Elderly care
Elderly care

Heartbreaking reason residents can now leave nursing homes

A TOUGH public health order preventing Queensland aged care residents from leaving their nursing homes to attend funerals has been amended by Chief Health Officer Jeannette Young.

Under the directive introduced during the coronavirus pandemic, aged care residents have been banned from venturing outside their facilities except for medical appointments, in an emergency or if they are at the end of life.

Dr Young amended the order today, allowing aged care operators to permit residents to leave nursing homes to attend funeral services. Residents or their families are also entitled to apply to Dr Young for an exemption to the directive, which would allow them to leave on other compassionate grounds.

 

Queensland Chief Health Officer Dr Jeannette Young. Photo: Liam Kidston
Queensland Chief Health Officer Dr Jeannette Young. Photo: Liam Kidston

Aged care residents have experienced the toughest of all restrictions during the coronavirus pandemic with some nursing homes introducing measures beyond Dr Young's directions.

Although nursing home residents are permitted one "care and support" visit a day for up to two hours under the Chief Health Officer's public health restrictions, some aged care facilities have banned family visits altogether.

Others are preventing visits on weekends, even stopping families from seeing aged relatives on birthdays and Mother's Day.

Federal Health Department data shows that 29 of the 100 Australians who have lost their lives after developing COVID-19 have been in residential care.

Most of those cases have been traced back to contact with infected nursing home staff.

The North Rockhampton Nursing Centre has been in lockdown since last week after an enrolled nurse was confirmed as having the new virus, returning to work even while awaiting the results of her test. Queensland Health has launched an independent inquiry into that case.

Residents at the facility are undergoing tests every four days for the novel coronavirus. So far, they have all been negative.

 

North Rockhampton Nursing Centre, which is in lockdown after an enrolled nurse working there tested positive. Photo: Levi Appleton.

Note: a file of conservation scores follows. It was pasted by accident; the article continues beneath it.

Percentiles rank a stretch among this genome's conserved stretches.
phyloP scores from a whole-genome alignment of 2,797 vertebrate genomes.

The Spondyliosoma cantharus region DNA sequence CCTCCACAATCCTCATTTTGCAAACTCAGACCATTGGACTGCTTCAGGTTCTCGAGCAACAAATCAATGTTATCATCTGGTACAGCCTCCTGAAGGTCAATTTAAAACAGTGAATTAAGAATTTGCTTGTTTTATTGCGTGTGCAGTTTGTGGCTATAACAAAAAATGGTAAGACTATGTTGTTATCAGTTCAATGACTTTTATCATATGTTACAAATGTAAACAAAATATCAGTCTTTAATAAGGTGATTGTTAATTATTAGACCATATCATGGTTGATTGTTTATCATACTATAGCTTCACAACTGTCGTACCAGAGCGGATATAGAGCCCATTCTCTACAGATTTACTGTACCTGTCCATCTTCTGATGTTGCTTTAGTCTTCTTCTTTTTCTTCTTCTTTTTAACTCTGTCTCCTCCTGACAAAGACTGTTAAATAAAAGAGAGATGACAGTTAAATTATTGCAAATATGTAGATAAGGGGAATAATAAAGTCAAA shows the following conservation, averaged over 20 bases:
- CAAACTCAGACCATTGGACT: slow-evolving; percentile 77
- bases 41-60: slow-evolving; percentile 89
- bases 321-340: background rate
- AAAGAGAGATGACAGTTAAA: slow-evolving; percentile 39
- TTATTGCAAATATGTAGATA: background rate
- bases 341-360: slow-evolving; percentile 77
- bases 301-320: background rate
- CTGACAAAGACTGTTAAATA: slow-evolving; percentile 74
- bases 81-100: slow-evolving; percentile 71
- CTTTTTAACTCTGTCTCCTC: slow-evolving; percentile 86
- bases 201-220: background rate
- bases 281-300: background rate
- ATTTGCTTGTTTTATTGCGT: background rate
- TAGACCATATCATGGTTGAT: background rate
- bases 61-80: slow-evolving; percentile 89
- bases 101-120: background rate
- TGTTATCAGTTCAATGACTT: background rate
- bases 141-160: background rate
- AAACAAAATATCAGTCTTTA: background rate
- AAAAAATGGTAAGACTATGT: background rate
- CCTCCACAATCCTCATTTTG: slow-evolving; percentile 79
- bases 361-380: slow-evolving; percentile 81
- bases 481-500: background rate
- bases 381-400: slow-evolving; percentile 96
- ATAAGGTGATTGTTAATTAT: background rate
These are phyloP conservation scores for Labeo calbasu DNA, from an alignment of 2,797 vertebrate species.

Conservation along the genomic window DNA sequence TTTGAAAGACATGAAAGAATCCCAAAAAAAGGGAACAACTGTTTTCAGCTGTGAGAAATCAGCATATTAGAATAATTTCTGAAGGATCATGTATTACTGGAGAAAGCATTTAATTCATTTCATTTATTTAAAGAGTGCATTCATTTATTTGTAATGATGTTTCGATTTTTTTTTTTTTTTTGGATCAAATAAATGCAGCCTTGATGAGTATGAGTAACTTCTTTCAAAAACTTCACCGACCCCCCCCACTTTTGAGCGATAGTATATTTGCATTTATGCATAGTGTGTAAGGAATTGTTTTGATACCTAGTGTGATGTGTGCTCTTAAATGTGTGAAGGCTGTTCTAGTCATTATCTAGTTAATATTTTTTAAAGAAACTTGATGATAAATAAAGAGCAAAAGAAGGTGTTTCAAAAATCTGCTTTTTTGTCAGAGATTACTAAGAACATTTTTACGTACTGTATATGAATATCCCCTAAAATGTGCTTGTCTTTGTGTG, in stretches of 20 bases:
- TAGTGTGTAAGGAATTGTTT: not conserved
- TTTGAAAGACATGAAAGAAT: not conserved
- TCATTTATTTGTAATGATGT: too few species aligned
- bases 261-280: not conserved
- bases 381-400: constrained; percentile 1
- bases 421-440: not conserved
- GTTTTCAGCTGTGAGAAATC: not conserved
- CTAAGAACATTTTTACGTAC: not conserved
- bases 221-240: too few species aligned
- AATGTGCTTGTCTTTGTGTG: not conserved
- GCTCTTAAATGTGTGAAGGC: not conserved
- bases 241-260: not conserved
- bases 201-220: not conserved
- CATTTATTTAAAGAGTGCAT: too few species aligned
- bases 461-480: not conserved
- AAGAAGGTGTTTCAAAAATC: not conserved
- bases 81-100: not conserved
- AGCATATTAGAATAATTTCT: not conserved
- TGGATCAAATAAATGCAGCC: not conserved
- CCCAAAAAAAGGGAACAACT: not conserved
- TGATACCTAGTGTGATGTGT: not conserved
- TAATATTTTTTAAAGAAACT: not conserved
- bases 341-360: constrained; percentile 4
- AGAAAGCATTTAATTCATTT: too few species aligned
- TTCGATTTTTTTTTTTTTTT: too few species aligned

North Rockhampton Nursing Centre, which is in lockdown after an enrolled nurse working there tested positive. Photo: Levi Appleton.

A Queensland Health spokesman said the department was conscious of the impact public health directions had on people's lives which was why they were regularly reviewed and amended by Dr Young.

"The direction limiting visits at aged care facilities is particularly important, as elderly people are among the most vulnerable to this disease," he said.

"As seen in jurisdictions interstate and overseas, COVID-19 can have a devastating impact on residents and staff of aged care facilities.

 "That said, we want to continue flattening the curve so we can safely ease restrictions further and allow people to visit family and friends in aged care."

 

 

With just 12 active cases of COVID-19 in Queensland, Premier Annastacia Palaszczuk and Dr Young moved this week to encourage Queenslanders aged in their 70s and older not living in nursing homes to start venturing out again.

"For our older citizens here in Queensland, they have done a fantastic job. But they have really borne the brunt of this," Dr Young said. "They have been isolated and that is not good. We need to slowly, but carefully, have people come out and mingle in society. This is the time for people to start engaging with other people but in a very, very safe manner.

"I encourage all of our population to think about how they can safely go out and visit friends and family. That's really, really important. If you want to go to your favourite shop, maybe give them a call and ask them how busy they are.

"If you want to go to your favourite restaurant, give them a call, talk to them: 'When aren't they busy,' and, 'Could you have a special table'?"

Six Queenslanders have died of COVID-19, all of them aged in their 60s or older.